This is a short piece I wrote and posted on Wanderlust.
Divers’ rock, Brela
We clop along in our jelly shoes, slick with sun cream and hair still spiky from the pool. Mum makes us wear caps pulled down against the glare. It is hot and still and a salamander pauses, perfectly still on the dusty concrete, then darts into a hairline crack in the wall. We’ve endured an enforced siesta – two hours of flicking through comics and watching Tom and Jerry in Serbo-Croat – while Dad’s snores drifted in from the balcony.
‘I want to swim,’ I moan.
I’ve buckled my shoes tight against the spiky black urchins clustered in the bay.
‘And you will. But there’s other entertainment first,’ Dad says.
We stop at his preferred café and Dad drags a chair from under a table. Its metal legs squeal on the marble. He orders a cold beer and Pepsi for us and sits in the shade waiting as bread arrives. The air is heavy with the scent of pine and wood-smoke. Nothing moves in the heat.
Dad shakes his head and hands me a folded napkin. From somewhere he finds a bookie’s pencil and rolls it across the table as our drinks arrive. I take a slug of pop straight from the bottle – ‘can’t take him anywhere’ Mum mutters – and I start to sketch.
Everyone knows the island. It’s just a bit of rock broken off from the coast, but it sprouts tufts of grass and its bending trees make it look like a desert island in a film. It’s become a motif for this stretch of coast and it crops up on posters and beer mats and even hotel uniforms.
The marble terrace is cordoned off from mopeds with a short length of chain. The owner is Dominic. We know because we’ve become regulars and he must fear us going home. He wears a spotless, starched white shirt, hands us a menu each and sets down a jug of cool water and powder-blue napkins. Dad points at a pizza and Dominic scribbles our order in a pad.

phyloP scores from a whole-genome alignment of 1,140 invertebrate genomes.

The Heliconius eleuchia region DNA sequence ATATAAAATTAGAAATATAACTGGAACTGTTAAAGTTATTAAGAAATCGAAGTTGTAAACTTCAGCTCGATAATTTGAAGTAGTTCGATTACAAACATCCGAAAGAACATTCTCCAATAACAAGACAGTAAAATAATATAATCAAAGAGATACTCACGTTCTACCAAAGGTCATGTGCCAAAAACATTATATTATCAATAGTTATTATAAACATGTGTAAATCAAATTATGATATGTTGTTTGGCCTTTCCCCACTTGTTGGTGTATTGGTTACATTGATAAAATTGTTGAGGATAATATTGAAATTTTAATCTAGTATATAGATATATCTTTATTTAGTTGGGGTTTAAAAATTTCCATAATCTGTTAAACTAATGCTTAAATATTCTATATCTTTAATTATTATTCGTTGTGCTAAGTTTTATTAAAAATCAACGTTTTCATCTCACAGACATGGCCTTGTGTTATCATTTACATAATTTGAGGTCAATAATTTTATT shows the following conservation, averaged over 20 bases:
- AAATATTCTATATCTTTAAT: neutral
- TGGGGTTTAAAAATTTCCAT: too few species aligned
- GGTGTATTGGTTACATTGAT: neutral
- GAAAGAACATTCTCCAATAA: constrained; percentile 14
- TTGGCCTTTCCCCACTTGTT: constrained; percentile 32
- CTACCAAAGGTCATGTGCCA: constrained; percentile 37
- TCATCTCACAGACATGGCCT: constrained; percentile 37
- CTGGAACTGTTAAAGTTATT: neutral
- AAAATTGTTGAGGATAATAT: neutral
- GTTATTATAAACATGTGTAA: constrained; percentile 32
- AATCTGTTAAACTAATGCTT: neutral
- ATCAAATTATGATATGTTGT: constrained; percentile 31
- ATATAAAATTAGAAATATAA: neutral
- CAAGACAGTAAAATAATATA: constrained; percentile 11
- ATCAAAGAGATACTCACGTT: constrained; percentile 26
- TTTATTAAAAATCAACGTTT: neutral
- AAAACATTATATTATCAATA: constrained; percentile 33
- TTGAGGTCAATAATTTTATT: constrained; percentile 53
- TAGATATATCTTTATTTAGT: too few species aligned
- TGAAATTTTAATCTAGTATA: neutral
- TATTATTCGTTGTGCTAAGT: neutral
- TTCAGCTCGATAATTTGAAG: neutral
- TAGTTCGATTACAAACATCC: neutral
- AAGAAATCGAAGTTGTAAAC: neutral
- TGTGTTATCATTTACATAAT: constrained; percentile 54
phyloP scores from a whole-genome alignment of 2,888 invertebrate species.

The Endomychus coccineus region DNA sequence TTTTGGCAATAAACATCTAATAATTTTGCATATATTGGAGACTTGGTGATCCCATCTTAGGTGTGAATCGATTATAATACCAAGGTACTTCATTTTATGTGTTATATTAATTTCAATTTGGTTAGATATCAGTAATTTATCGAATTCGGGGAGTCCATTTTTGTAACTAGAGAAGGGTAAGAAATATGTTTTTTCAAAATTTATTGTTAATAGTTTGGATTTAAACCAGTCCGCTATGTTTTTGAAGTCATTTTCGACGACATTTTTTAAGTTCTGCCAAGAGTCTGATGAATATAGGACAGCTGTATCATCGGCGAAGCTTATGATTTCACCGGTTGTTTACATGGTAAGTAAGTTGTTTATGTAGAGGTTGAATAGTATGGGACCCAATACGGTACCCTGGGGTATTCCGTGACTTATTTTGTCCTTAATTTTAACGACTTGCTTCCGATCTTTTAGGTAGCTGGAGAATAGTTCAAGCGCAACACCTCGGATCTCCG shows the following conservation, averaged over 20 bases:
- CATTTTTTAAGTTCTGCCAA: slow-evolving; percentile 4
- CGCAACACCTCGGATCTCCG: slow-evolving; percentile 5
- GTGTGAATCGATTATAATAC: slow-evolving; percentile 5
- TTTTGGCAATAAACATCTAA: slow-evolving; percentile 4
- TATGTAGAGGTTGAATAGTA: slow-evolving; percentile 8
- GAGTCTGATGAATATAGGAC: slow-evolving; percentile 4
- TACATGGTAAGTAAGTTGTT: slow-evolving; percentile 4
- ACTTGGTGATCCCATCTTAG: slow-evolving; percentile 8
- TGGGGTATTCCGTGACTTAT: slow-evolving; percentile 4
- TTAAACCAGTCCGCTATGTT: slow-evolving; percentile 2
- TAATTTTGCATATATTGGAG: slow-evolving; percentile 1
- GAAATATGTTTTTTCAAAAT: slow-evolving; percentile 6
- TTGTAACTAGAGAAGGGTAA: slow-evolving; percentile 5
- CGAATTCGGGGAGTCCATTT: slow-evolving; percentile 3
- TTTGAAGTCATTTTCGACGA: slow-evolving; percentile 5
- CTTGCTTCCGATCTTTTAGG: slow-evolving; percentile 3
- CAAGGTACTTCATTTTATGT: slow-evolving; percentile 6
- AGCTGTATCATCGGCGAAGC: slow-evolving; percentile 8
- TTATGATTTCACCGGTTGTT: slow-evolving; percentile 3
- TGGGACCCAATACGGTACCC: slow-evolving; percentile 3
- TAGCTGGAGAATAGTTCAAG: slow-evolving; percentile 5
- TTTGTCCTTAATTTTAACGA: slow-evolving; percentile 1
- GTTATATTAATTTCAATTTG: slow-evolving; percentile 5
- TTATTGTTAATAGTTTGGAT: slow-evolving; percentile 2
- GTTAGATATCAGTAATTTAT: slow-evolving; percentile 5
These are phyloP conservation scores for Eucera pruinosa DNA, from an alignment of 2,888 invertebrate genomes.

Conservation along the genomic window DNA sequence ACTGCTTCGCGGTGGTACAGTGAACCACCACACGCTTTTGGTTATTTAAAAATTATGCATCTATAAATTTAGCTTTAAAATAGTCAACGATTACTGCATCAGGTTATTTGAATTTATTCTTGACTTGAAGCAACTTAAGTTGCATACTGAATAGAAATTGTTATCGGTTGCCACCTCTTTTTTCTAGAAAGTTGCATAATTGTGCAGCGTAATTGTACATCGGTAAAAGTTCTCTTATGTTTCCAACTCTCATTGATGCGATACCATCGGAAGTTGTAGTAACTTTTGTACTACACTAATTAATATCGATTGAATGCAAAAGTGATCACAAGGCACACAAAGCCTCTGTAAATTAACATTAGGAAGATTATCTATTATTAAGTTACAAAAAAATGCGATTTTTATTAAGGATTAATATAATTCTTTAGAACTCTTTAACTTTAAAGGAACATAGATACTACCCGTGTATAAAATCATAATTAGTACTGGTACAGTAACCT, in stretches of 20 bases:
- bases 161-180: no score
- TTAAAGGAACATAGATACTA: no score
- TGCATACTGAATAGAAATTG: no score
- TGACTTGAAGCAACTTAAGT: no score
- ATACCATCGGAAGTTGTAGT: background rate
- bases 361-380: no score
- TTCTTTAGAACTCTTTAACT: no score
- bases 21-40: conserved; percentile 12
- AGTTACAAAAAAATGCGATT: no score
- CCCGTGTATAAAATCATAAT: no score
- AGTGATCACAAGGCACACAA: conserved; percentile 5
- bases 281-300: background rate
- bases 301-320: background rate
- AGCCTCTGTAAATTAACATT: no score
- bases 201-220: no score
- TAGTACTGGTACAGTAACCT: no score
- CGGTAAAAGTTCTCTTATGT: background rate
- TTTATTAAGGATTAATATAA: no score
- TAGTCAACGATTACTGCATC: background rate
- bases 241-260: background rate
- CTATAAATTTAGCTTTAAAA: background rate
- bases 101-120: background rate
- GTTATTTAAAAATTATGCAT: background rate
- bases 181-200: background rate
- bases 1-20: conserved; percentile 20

When he returns with our food he sees my sketch and raises a finger before dashing off. He returns with a marker pen, snatches a saucer from the tabletop and begins to draw with a squeal of felt nib. He nods and admires his work before blowing on the plate and handing it to me – my own saucer portrait of the island.
‘Hvala,’ I say, thanking him.
‘Here we go,’ Dad says, ‘perfect timing.’
A man in trunks swims from the pebbled shore and clambers up the rock face. He stretches his calves and back and makes his way to the highest point of the island. He gets into position, silhouetted against a cloudless sky. He milks it for one more moment and dives into the Adriatic. There are claps and whistles as another man climbs the rock, slicks back his hair and takes his place at the top of the island.